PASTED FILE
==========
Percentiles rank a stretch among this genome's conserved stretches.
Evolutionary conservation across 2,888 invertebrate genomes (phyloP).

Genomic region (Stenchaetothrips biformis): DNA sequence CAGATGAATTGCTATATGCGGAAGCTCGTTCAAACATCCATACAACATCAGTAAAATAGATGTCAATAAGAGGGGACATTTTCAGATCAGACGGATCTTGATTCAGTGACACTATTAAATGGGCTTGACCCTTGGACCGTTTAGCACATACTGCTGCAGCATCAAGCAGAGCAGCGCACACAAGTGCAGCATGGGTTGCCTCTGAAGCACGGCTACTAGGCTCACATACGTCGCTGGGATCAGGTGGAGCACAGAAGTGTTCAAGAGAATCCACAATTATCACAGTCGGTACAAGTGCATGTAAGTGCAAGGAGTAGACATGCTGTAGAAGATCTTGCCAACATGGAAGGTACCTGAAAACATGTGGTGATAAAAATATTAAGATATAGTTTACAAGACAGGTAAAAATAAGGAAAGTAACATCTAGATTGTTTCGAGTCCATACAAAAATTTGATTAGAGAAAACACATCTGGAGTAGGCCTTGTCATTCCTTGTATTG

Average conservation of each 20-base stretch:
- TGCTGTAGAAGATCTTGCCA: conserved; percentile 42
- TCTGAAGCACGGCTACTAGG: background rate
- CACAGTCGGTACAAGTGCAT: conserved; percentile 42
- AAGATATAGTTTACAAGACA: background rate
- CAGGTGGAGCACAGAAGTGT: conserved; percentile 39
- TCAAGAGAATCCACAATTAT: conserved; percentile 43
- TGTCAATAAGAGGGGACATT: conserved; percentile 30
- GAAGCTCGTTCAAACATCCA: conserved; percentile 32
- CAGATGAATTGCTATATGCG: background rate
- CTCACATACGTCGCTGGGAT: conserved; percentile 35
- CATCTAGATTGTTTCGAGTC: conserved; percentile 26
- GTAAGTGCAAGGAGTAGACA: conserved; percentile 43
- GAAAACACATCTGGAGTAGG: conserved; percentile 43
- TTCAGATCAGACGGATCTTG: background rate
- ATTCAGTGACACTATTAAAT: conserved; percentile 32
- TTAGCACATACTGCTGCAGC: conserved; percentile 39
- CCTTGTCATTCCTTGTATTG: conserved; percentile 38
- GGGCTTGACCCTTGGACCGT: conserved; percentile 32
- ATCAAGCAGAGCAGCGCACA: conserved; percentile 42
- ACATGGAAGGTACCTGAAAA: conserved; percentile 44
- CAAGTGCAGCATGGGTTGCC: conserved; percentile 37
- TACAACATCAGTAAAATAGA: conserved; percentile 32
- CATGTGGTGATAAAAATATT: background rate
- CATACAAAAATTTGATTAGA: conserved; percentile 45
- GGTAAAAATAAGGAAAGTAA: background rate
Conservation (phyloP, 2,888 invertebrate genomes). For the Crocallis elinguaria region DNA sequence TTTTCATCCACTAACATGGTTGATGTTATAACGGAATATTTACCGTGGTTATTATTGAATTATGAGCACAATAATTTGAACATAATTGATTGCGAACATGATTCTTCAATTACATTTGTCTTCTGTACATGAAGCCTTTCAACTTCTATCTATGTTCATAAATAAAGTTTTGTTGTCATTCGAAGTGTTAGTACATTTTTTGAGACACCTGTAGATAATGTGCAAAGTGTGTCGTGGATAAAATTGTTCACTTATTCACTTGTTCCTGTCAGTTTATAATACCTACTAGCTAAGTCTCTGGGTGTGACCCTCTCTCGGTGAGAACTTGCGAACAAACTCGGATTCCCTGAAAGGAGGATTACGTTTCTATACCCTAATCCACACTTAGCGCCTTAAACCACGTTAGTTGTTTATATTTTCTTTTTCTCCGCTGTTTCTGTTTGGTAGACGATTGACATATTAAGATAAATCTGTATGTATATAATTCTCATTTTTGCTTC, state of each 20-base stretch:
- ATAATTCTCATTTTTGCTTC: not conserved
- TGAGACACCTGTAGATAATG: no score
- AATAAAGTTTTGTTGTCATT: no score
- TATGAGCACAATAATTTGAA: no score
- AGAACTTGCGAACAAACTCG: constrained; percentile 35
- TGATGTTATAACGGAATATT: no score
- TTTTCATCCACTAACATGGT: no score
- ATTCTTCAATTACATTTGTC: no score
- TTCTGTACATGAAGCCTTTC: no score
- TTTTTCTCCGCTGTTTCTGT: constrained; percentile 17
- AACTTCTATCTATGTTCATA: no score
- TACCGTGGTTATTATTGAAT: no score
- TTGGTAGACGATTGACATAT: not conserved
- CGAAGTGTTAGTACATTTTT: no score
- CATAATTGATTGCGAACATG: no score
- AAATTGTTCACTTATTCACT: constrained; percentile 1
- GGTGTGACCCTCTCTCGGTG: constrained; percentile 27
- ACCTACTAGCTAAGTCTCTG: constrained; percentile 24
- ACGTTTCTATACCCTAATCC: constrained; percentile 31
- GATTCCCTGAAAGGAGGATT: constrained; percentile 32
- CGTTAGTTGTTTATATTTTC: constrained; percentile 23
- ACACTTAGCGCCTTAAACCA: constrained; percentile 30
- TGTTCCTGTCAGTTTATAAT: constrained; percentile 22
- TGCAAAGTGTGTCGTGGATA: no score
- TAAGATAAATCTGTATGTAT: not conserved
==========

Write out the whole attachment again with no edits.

Percentiles rank a stretch among this genome's conserved stretches.
Evolutionary conservation across 2,888 invertebrate genomes (phyloP).

Genomic region (Stenchaetothrips biformis): DNA sequence CAGATGAATTGCTATATGCGGAAGCTCGTTCAAACATCCATACAACATCAGTAAAATAGATGTCAATAAGAGGGGACATTTTCAGATCAGACGGATCTTGATTCAGTGACACTATTAAATGGGCTTGACCCTTGGACCGTTTAGCACATACTGCTGCAGCATCAAGCAGAGCAGCGCACACAAGTGCAGCATGGGTTGCCTCTGAAGCACGGCTACTAGGCTCACATACGTCGCTGGGATCAGGTGGAGCACAGAAGTGTTCAAGAGAATCCACAATTATCACAGTCGGTACAAGTGCATGTAAGTGCAAGGAGTAGACATGCTGTAGAAGATCTTGCCAACATGGAAGGTACCTGAAAACATGTGGTGATAAAAATATTAAGATATAGTTTACAAGACAGGTAAAAATAAGGAAAGTAACATCTAGATTGTTTCGAGTCCATACAAAAATTTGATTAGAGAAAACACATCTGGAGTAGGCCTTGTCATTCCTTGTATTG

Average conservation of each 20-base stretch:
- TGCTGTAGAAGATCTTGCCA: conserved; percentile 42
- TCTGAAGCACGGCTACTAGG: background rate
- CACAGTCGGTACAAGTGCAT: conserved; percentile 42
- AAGATATAGTTTACAAGACA: background rate
- CAGGTGGAGCACAGAAGTGT: conserved; percentile 39
- TCAAGAGAATCCACAATTAT: conserved; percentile 43
- TGTCAATAAGAGGGGACATT: conserved; percentile 30
- GAAGCTCGTTCAAACATCCA: conserved; percentile 32
- CAGATGAATTGCTATATGCG: background rate
- CTCACATACGTCGCTGGGAT: conserved; percentile 35
- CATCTAGATTGTTTCGAGTC: conserved; percentile 26
- GTAAGTGCAAGGAGTAGACA: conserved; percentile 43
- GAAAACACATCTGGAGTAGG: conserved; percentile 43
- TTCAGATCAGACGGATCTTG: background rate
- ATTCAGTGACACTATTAAAT: conserved; percentile 32
- TTAGCACATACTGCTGCAGC: conserved; percentile 39
- CCTTGTCATTCCTTGTATTG: conserved; percentile 38
- GGGCTTGACCCTTGGACCGT: conserved; percentile 32
- ATCAAGCAGAGCAGCGCACA: conserved; percentile 42
- ACATGGAAGGTACCTGAAAA: conserved; percentile 44
- CAAGTGCAGCATGGGTTGCC: conserved; percentile 37
- TACAACATCAGTAAAATAGA: conserved; percentile 32
- CATGTGGTGATAAAAATATT: background rate
- CATACAAAAATTTGATTAGA: conserved; percentile 45
- GGTAAAAATAAGGAAAGTAA: background rate
Conservation (phyloP, 2,888 invertebrate genomes). For the Crocallis elinguaria region DNA sequence TTTTCATCCACTAACATGGTTGATGTTATAACGGAATATTTACCGTGGTTATTATTGAATTATGAGCACAATAATTTGAACATAATTGATTGCGAACATGATTCTTCAATTACATTTGTCTTCTGTACATGAAGCCTTTCAACTTCTATCTATGTTCATAAATAAAGTTTTGTTGTCATTCGAAGTGTTAGTACATTTTTTGAGACACCTGTAGATAATGTGCAAAGTGTGTCGTGGATAAAATTGTTCACTTATTCACTTGTTCCTGTCAGTTTATAATACCTACTAGCTAAGTCTCTGGGTGTGACCCTCTCTCGGTGAGAACTTGCGAACAAACTCGGATTCCCTGAAAGGAGGATTACGTTTCTATACCCTAATCCACACTTAGCGCCTTAAACCACGTTAGTTGTTTATATTTTCTTTTTCTCCGCTGTTTCTGTTTGGTAGACGATTGACATATTAAGATAAATCTGTATGTATATAATTCTCATTTTTGCTTC, state of each 20-base stretch:
- ATAATTCTCATTTTTGCTTC: not conserved
- TGAGACACCTGTAGATAATG: no score
- AATAAAGTTTTGTTGTCATT: no score
- TATGAGCACAATAATTTGAA: no score
- AGAACTTGCGAACAAACTCG: constrained; percentile 35
- TGATGTTATAACGGAATATT: no score
- TTTTCATCCACTAACATGGT: no score
- ATTCTTCAATTACATTTGTC: no score
- TTCTGTACATGAAGCCTTTC: no score
- TTTTTCTCCGCTGTTTCTGT: constrained; percentile 17
- AACTTCTATCTATGTTCATA: no score
- TACCGTGGTTATTATTGAAT: no score
- TTGGTAGACGATTGACATAT: not conserved
- CGAAGTGTTAGTACATTTTT: no score
- CATAATTGATTGCGAACATG: no score
- AAATTGTTCACTTATTCACT: constrained; percentile 1
- GGTGTGACCCTCTCTCGGTG: constrained; percentile 27
- ACCTACTAGCTAAGTCTCTG: constrained; percentile 24
- ACGTTTCTATACCCTAATCC: constrained; percentile 31
- GATTCCCTGAAAGGAGGATT: constrained; percentile 32
- CGTTAGTTGTTTATATTTTC: constrained; percentile 23
- ACACTTAGCGCCTTAAACCA: constrained; percentile 30
- TGTTCCTGTCAGTTTATAAT: constrained; percentile 22
- TGCAAAGTGTGTCGTGGATA: no score
- TAAGATAAATCTGTATGTAT: not conserved